A worker walks through an oil production facility owned by Parsley Energy in the Permian Basin near Midland, Texas, August 23, 2018.
Nick Oxford | Reuters
The International Energy Agency (IEA) expects the U.S. to challenge Saudi Arabia’s position as the world’s leading oil exporter, after briefly overtaking the OPEC kingpin to claim the number one spot earlier this year.
“Booming shale production has allowed the U.S. to close in on, and briefly overtake, Saudi Arabia as the world’s top oil exporter,” the IEA said in its closely-watched monthly report on Thursday.
“The installation of the necessary pipelines and terminals is continuing apace, which will ensure that the trend continues.”
The U.S. momentarily surpassed Saudi Arabia as the leading oil exporter in June, after crude exports surged above 3 million barrels per day (b/d), the IEA said Thursday. That lifted total exports of crude and products to nearly 9 million b/d.
At the same time, Saudi Arabia cut back on both crude and refined product exports.
The oil-rich kingdom reclaimed the top spot in July and August, as the U.S. was affected by hurricane disruptions. The ongoing trade dispute also made it difficult for U.S. shale shipments to find markets in recent months, the IEA said.
The Paris-based energy agency’s monthly report comes at a time when the U.S. is actively pursuing “energy dominance,” regardless of what happens to oil prices.
Speaking to CNBC in Abu Dhabi earlier this week, the U.S. deputy energy secretary said President Donald Trump “often talks about energy dominance.”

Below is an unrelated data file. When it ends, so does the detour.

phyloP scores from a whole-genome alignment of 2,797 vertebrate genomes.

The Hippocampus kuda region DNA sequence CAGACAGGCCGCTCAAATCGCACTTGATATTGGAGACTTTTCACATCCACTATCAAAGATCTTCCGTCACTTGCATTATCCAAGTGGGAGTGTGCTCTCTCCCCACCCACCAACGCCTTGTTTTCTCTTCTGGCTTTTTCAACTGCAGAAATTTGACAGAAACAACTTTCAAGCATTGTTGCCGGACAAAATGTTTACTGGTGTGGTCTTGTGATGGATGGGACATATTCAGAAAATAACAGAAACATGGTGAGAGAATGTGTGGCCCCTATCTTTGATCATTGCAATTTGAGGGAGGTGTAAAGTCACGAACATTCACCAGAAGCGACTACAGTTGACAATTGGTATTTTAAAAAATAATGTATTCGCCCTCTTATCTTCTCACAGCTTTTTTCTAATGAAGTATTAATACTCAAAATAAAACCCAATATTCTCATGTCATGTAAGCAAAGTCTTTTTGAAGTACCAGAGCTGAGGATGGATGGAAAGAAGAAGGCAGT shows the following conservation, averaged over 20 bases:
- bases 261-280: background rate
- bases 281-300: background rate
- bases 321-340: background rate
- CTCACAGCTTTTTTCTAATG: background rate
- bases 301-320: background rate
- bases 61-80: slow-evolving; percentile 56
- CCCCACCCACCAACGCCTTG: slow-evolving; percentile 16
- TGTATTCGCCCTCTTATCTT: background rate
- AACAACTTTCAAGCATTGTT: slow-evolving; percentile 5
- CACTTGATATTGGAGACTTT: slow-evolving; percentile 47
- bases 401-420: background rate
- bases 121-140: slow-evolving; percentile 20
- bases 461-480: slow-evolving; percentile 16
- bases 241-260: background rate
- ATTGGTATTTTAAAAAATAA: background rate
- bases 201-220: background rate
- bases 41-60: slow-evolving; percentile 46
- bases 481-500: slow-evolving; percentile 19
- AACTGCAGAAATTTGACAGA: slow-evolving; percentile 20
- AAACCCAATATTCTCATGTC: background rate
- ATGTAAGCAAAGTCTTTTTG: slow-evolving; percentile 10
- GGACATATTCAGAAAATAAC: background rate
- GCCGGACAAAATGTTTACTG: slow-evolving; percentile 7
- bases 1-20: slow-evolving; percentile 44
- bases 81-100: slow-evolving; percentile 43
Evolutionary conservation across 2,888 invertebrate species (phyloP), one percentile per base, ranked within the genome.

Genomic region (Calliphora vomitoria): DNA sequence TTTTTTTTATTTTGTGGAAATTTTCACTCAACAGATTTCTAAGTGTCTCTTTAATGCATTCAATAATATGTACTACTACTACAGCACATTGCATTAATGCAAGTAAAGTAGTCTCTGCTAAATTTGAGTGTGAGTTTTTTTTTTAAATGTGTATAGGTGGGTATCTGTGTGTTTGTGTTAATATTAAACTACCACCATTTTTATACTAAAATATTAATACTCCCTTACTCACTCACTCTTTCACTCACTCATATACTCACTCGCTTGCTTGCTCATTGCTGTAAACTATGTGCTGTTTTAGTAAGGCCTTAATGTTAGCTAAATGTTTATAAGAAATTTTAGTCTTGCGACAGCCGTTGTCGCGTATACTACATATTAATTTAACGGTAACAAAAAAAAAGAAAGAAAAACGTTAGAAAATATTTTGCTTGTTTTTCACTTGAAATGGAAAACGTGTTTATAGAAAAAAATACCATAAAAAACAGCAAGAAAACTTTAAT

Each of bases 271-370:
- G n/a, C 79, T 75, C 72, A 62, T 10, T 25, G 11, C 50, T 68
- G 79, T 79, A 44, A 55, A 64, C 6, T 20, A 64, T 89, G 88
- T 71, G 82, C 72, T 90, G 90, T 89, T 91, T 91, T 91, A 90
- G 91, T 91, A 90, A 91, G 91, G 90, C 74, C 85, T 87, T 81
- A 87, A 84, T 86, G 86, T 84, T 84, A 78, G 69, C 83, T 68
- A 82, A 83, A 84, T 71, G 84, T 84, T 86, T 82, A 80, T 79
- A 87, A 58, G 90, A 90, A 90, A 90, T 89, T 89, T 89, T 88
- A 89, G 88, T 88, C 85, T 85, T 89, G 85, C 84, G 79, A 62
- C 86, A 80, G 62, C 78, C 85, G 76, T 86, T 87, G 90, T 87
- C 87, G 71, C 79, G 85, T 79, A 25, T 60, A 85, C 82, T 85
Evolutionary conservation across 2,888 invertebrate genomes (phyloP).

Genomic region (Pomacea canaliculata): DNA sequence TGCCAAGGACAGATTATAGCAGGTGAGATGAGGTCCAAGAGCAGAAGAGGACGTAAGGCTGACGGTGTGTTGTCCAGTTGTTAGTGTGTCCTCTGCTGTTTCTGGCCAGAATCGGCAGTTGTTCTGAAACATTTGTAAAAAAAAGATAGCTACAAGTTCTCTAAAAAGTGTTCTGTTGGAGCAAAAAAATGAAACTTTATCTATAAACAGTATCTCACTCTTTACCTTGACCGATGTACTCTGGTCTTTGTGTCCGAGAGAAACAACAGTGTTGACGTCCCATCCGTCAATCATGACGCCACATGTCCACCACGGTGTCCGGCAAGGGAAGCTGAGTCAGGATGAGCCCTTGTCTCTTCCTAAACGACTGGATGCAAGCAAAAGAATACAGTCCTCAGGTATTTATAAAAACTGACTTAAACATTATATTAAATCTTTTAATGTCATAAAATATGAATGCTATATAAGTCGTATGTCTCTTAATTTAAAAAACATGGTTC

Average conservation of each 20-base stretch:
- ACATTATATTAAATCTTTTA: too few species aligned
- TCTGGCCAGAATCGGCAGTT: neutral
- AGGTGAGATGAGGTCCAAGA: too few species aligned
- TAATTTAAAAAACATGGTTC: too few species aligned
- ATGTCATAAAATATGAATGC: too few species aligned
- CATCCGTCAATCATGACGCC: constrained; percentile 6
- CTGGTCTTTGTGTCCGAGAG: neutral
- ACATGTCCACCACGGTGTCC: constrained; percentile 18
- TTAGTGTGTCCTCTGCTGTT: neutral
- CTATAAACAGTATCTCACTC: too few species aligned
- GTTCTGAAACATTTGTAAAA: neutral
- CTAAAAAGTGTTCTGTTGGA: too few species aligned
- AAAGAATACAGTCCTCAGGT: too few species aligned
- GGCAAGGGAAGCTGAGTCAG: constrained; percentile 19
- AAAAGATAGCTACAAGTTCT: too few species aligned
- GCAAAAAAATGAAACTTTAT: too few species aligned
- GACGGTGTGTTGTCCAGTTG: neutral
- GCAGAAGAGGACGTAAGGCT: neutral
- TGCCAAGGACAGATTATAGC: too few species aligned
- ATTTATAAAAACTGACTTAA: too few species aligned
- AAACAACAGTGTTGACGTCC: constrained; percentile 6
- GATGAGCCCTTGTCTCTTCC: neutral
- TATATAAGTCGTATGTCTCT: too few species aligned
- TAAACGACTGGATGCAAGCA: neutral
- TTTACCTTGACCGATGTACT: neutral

“The world often asks: what does that mean? It just simply means that we are going to produce as much energy as we can, as cleanly as we can and as affordably as we can.”
“And whatever happens to the world price of oil, whatever happens to the world price of whatever, electricity, it doesn’t really matter, then so be it,” Dan Brouillette said.
In the last decade, the U.S. has more than doubled oil production to 12.3 million barrels a day, making it the world’s largest oil producer.
It now appears set to flood the oil market with even more crude, putting downward pressure on prices at a time when the market is already struggling to cope with too much supply.
International benchmark Brent crude traded at $61.05 a barrel Thursday morning, up around 0.4%, while U.S. West Texas Intermediate (WTI) stood at $56.04, up more than 0.5%.
Brent futures have tumbled more than 18% from a peak reached in April, with WTI down over 15% over the same period.
The IEA said that, over the final three months of the year, the U.S. “is expected to see a further build out of export infrastructure that should allow for up to 4 million b/d in crude exports.”
“With production expanding strongly, the question is can sellers of U.S. crude price exports attractively enough to capture international markets?” the energy agency added.
Demand outlook unchanged
The IEA left its oil demand growth forecasts for oil demand growth unchanged at 1.1 million b/d for 2019, and 1.3 million b/d in 2020.
It based these projections on the assumption that there would be no further deterioration in the economic climate and in trade disputes.
Oil demand growth will be “significantly higher” helped by a comparatively low base in the second half of 2018, lower oil prices versus a year ago and additions to petrochemicals capacity, the IEA said.
On Wednesday, OPEC downwardly revised its forecast for oil demand growth for the second consecutive month.
The group, which consists of some of the world’s most powerful oil-producing nations, cut its forecast for global oil demand growth for the remainder of this year to 1.02 million b/d. That was down 80,000 b/d from its August estimate.
In 2020, OPEC said it sees world oil demand increasing by 1.08 million b/d. This marked a downward adjustment of 60,000 b/d from its previous month’s assessment.
OPEC attributed the downgrade to weaker-than-expected economic data in the first-half of the year and deteriorating growth projections for the remainder of 2019.